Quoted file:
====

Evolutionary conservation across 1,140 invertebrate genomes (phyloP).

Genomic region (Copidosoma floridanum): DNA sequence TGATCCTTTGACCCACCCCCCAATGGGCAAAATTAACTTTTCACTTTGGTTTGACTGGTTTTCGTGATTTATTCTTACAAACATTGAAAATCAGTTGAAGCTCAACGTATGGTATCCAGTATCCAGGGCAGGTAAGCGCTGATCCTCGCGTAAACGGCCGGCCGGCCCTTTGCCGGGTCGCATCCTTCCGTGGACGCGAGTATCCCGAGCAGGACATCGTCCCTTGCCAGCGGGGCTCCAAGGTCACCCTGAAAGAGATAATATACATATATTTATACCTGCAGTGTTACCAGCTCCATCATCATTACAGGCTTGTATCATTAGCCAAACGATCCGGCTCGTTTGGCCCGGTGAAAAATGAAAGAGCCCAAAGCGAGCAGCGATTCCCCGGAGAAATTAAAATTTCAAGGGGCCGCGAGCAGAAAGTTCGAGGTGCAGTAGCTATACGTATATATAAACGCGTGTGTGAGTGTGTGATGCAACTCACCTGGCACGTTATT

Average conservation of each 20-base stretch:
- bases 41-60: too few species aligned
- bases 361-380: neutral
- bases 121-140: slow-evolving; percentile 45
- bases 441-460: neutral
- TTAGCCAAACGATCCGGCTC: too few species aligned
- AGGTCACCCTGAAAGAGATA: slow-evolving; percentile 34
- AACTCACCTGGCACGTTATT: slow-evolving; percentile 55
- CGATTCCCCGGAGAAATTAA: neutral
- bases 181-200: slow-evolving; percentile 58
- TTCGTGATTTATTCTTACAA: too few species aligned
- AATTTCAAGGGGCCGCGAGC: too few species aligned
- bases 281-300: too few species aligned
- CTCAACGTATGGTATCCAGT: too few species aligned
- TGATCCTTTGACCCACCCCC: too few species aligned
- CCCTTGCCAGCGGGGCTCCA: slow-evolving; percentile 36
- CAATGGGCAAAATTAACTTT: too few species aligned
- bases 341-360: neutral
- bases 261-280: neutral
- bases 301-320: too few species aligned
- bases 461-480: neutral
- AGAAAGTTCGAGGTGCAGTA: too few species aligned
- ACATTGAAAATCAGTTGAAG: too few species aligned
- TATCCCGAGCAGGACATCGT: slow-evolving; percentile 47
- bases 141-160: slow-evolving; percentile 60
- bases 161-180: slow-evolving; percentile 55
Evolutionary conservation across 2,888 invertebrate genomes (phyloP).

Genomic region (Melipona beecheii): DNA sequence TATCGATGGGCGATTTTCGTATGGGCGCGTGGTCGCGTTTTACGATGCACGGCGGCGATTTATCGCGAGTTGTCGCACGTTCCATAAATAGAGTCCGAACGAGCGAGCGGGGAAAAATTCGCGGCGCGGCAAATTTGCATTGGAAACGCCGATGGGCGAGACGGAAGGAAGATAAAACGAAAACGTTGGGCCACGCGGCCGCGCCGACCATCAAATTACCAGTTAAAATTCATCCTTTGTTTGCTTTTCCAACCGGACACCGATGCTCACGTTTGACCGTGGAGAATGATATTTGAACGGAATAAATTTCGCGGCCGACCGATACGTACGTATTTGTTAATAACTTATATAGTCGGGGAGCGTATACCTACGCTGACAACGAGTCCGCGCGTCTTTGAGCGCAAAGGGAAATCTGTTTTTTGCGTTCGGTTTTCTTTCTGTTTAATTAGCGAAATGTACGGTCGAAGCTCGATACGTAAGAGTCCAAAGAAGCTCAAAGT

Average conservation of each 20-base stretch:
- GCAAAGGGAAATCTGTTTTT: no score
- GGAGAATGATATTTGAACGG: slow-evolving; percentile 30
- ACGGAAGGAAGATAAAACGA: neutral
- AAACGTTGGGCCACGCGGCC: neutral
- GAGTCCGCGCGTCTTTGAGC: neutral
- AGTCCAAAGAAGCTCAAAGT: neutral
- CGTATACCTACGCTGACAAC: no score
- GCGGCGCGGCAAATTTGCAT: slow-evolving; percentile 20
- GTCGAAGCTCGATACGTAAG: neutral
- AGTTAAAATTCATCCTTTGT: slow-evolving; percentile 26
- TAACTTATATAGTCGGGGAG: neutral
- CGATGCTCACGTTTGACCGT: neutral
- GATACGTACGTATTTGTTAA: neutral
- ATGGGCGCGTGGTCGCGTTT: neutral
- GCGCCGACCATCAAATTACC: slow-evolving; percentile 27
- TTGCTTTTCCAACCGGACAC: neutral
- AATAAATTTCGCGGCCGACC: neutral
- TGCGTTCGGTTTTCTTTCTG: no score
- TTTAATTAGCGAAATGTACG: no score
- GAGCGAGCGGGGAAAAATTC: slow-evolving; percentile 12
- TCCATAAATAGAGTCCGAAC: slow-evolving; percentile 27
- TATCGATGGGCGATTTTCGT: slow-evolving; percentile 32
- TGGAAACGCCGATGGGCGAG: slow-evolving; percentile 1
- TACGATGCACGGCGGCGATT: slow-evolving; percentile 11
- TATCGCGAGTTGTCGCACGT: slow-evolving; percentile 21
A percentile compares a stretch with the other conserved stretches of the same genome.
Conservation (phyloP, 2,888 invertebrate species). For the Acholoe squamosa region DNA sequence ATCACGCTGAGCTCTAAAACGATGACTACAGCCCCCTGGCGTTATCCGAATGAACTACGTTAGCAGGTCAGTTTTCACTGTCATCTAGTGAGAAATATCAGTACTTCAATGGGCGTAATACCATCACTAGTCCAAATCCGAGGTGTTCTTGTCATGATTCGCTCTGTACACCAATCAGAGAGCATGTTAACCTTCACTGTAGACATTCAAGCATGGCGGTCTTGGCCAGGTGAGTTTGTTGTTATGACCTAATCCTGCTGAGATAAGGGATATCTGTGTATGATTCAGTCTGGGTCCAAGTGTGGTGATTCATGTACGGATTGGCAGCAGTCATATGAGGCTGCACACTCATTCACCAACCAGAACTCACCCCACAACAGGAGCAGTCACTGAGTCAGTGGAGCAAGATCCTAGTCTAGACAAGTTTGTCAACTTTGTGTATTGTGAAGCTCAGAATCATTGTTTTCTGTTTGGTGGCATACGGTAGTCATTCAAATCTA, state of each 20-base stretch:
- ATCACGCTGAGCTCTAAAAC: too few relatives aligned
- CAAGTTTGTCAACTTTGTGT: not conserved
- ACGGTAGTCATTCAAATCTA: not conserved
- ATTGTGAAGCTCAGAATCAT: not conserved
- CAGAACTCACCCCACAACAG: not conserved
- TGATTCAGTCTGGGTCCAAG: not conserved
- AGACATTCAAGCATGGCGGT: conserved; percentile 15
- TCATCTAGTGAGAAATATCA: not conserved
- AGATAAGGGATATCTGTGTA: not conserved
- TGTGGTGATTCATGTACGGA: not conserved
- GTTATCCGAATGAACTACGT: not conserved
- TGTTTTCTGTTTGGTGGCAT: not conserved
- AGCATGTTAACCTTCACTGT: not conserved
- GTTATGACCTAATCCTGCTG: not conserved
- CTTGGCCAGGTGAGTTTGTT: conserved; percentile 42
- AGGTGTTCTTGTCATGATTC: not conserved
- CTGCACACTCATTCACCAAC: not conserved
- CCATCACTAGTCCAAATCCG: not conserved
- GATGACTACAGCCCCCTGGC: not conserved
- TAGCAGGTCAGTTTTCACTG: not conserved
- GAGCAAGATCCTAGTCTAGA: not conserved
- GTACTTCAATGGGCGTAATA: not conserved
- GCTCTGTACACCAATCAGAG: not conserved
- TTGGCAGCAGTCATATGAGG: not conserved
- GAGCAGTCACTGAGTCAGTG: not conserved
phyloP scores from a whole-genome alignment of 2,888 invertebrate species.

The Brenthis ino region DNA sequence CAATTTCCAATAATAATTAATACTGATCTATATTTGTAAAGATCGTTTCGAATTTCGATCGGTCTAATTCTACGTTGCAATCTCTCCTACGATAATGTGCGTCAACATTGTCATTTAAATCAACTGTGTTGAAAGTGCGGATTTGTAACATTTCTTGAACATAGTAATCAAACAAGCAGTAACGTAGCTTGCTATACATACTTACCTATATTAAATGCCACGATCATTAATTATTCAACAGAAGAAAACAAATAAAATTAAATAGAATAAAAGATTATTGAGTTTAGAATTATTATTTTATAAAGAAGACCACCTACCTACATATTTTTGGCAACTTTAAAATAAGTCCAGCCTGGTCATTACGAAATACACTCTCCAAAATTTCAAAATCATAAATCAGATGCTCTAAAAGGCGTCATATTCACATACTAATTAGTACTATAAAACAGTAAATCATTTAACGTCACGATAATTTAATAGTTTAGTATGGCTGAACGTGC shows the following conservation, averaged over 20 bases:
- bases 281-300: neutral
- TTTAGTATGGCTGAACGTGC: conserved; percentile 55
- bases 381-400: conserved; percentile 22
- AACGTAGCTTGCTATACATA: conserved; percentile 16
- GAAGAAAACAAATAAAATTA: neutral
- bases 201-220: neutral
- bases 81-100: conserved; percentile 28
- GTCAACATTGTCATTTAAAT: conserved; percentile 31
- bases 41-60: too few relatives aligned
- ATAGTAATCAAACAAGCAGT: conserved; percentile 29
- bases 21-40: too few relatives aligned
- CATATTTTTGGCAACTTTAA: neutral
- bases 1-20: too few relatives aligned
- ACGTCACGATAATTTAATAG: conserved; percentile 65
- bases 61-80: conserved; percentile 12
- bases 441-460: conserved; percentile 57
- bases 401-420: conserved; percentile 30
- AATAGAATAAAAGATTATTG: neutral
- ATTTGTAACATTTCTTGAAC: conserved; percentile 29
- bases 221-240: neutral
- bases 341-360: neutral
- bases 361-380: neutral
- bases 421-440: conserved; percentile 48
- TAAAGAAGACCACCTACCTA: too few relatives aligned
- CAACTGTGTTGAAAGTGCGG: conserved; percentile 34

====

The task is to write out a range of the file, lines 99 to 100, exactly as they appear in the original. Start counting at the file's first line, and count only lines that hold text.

- ACGTCACGATAATTTAATAG: conserved; percentile 65
- bases 61-80: conserved; percentile 12